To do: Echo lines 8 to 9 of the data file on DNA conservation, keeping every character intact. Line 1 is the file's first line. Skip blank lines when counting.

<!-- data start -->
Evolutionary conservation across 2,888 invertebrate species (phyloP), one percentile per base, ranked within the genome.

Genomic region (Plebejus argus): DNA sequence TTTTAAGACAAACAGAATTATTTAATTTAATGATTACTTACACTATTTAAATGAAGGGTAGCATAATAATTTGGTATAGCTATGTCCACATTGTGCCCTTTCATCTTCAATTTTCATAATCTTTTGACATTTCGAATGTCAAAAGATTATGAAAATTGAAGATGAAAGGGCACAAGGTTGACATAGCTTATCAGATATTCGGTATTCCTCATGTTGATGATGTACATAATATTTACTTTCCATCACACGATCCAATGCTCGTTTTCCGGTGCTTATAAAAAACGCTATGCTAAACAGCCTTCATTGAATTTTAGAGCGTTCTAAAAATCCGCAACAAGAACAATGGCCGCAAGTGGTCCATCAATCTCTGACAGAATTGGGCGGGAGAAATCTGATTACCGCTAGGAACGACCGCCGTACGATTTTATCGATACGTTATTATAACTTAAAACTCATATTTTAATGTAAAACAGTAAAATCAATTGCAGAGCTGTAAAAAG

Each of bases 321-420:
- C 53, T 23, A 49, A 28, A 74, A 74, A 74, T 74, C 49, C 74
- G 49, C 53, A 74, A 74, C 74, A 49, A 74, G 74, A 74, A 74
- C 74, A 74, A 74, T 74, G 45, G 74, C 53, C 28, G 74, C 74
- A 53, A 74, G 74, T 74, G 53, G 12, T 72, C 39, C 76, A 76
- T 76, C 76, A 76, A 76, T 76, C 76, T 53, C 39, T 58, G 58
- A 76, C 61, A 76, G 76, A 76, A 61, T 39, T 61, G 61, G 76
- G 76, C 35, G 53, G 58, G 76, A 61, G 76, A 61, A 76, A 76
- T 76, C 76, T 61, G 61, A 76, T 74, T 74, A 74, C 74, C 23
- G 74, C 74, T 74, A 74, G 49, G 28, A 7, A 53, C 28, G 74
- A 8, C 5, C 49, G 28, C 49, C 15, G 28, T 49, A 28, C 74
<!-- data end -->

- T 76, C 76, A 76, A 76, T 76, C 76, T 53, C 39, T 58, G 58
- A 76, C 61, A 76, G 76, A 76, A 61, T 39, T 61, G 61, G 76